For the first time since October, Wisconsin’s average positivity rate for COVID-19 testing has fallen below 20%.
The positivity rate, which shows first-time positive tests over the last seven days, passed 20% on Oct. 10 as cases in the state were surging. It has remained high since, peaking at 38% in November.
The milestone comes as cases continue to decline from their mid-November peak. Health experts have said that a low positivity rate means enough people are getting tested to have an accurate picture of the level of disease in the state.
But Wednesday’s average positivity rate of 19.3% is still far from ideal. By state standards, a rate of 10% is considered high, and health experts aim for 5% or less.
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The seven-day case average of 1,517 is the lowest since Sept. 18. It is still more than double the average seen Sept. 1, before the autumn surge began.
After peaking in November, cases have largely declined, save for a post-Christmas rise. Since Jan. 11, the seven-day average has decreased every day.
Deaths from COVID-19 have remained high, however, with the seven-day death average staying at or above 25 since late October. Before the surge, the average rarely reached double digits.
New cases reported: 1,328
New deaths reported: 34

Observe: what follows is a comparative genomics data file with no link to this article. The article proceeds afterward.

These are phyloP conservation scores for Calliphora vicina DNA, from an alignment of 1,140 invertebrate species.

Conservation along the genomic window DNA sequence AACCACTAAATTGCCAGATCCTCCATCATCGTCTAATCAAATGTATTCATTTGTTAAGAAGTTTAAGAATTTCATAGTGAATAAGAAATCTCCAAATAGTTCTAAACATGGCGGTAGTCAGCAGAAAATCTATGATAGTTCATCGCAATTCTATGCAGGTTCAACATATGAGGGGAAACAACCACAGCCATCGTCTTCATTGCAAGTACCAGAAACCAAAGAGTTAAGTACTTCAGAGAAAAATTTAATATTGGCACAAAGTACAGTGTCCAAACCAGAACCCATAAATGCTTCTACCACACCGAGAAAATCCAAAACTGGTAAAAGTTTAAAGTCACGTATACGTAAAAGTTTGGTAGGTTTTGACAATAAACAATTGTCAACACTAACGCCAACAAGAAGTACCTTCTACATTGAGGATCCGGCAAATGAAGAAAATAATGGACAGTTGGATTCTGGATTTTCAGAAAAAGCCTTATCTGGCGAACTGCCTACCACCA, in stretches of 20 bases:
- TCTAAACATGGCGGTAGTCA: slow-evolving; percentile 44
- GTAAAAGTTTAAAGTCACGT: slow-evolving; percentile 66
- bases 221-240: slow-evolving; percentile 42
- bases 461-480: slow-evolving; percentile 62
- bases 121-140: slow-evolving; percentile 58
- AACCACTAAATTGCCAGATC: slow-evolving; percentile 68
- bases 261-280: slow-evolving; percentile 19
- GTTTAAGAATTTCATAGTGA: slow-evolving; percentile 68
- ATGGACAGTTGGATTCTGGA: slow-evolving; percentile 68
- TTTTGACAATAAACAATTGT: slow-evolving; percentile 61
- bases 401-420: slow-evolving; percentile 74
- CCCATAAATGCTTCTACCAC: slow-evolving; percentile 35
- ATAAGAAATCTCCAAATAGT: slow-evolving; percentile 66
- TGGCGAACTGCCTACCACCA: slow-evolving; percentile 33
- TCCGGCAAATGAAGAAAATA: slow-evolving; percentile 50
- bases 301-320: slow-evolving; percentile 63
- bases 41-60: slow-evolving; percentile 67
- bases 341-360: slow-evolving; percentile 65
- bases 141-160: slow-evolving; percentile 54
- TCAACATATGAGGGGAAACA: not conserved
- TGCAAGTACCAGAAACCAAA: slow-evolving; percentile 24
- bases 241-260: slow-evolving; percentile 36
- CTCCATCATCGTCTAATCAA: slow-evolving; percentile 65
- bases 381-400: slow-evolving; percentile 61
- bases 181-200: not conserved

Number hospitalized: 734 (intensive care: 160); down 354 patients from one month ago
Seven-day average of daily cases: 1,517 (down 337 cases from one month ago)
Seven-day average of daily deaths: 32 (down five from one month ago)
Total cases since the start of pandemic: 536,546 (20,557 active cases)
Total deaths: 5,787
Total doses allocated to Wisconsin: 846,300
Total doses administered: 389,240
People who have received both doses: 74,629
Doses administered Tuesday: 21,897
The DHS updates the allocation number once a week on Tuesday. The number of doses administered is updated each weekday.
The numbers reported Wednesday represent the vaccinations in the registry as of late Tuesday night. DHS staff pulls data from the registry at 11:30 p.m. and reports the numbers at 2 p.m. the next day.
January is already deadliest month of pandemic
Nationally, the 4,087 deaths from COVID-19 reported Tuesday — the fourth-highest day in the history of the pandemic — have already made January the deadliest month of the pandemic for the U.S., a USA TODAY analysis of Johns Hopkins University data shows.
In the first 26 days of January, the U.S. reported 79,261 deaths. The total number of deaths in December, which had been the deadliest month, was 77,486. At this pace, January could end with about 94,500 reported deaths.
Some states have been ravaged. California’s previous worst month was 6,772 fatalities in December, but the state has already reported 12,282 dead in January.
USA TODAY contributed to this report.